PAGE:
On 10 June 2013, after a fast-track approval, the decree to reform the Mexican Constitution (the “Reform”), mainly in telecommunications matters, was enacted by President Enrique Peña Nieto. The Reform recognized as human rights the access to: (i) information and communications technology, and (ii) broadcasting and telecommunications services, including broadband and the Internet.  Following the Reform, the Federal Telecommunications and Broadcasting Law (the “Law”) was published on 14 July and will enter into effect on 13 August 2014. The Reform creates the Federal Institute of Telecommunications (“IFT”), a new regulatory

Posted in Policy & Regulation, Telecoms & Broadband Photo of Winston Maxwell

European Parliament votes to strengthen net neutrality

The European Parliament adopted on April 3, 2014 a series of amendments to the European Commission’s proposed “Connected Continent” regulation.  Among the most controversial amendments are those strengthening net neutrality.  The legislative process is far from over. It is unlikely that the European Parliament’s amendments will survive “as is” in the final regulation.  Nevertheless, the European Parliament’s vote establishes a political reference point against which future legislative debates on net neutrality will be measured.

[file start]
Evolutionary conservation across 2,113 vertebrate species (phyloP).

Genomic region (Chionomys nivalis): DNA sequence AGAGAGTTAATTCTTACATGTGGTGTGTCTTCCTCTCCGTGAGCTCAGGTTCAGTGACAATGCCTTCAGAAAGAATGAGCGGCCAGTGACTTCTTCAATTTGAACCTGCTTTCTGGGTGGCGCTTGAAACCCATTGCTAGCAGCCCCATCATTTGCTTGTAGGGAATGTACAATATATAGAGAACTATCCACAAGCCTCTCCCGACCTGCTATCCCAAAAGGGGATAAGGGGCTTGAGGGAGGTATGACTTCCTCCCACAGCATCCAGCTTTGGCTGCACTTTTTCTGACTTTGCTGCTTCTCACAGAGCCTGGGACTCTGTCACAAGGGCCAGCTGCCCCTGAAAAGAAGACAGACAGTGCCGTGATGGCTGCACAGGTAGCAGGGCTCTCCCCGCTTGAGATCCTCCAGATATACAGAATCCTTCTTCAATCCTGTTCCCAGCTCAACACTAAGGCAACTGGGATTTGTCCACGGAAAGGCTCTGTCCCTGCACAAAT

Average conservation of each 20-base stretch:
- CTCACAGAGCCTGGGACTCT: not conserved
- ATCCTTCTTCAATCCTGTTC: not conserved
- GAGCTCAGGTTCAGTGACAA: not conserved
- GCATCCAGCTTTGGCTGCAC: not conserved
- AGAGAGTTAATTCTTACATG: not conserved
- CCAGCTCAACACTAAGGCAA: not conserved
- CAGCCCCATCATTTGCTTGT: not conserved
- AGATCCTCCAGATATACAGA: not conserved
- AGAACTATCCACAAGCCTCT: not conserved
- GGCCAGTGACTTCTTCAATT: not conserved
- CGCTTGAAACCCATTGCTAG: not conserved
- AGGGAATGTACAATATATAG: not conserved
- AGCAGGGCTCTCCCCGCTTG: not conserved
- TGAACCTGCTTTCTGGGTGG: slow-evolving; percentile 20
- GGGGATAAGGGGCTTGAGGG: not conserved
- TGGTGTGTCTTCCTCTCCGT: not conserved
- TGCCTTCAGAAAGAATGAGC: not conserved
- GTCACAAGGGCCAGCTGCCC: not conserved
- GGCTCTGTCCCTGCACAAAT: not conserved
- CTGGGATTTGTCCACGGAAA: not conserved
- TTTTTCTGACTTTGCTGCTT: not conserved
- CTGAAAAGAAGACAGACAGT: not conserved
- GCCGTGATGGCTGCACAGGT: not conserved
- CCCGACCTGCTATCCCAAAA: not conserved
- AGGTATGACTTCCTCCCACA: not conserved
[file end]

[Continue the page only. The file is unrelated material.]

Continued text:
Posted in Telecoms & Broadband Photo of Trey Hanbury

D.C. Circuit Strikes Down Network Neutrality Rules

In a highly anticipated decision, the D.C. Circuit has struck down key provisions of the Federal Communication Commission’s (FCC) network neutrality regulation that banned blocking lawful content and prohibited fixed broadband providers from unreasonably discriminating among content providers.  While the majority of the three-judge panel concluded that section 706 of the Telecommunications Act gives the FCC authority to promulgate rules on broadband, the court concluded the FCC cannot use its section 706 authority to regulate broadband information service providers as if they were traditional common carriers.

Posted in Internet, Policy & Regulation, Telecoms & Broadband Photo of Winston Maxwell

French court says peering link not “essential facility”

Cogent accused major European telecom operators of violating antitrust rules in their Internet peering and transit practices.  The European Commission is investigating, and launched dawn raids this summer.  Meanwhile, Cogent suffered a legal setback in France. On December 19, 2013, the Paris Court of Appeals denied Cogent’s antitrust claims against France Telecom. In 2012, Cogent sued France Télécom before the French competition authority, arguing (among other things) that France Télécom had abused its dominant position by requiring payment from Cogent in exchange for increasing direct peering capacity.  The French competition authority dismissed Cogent’s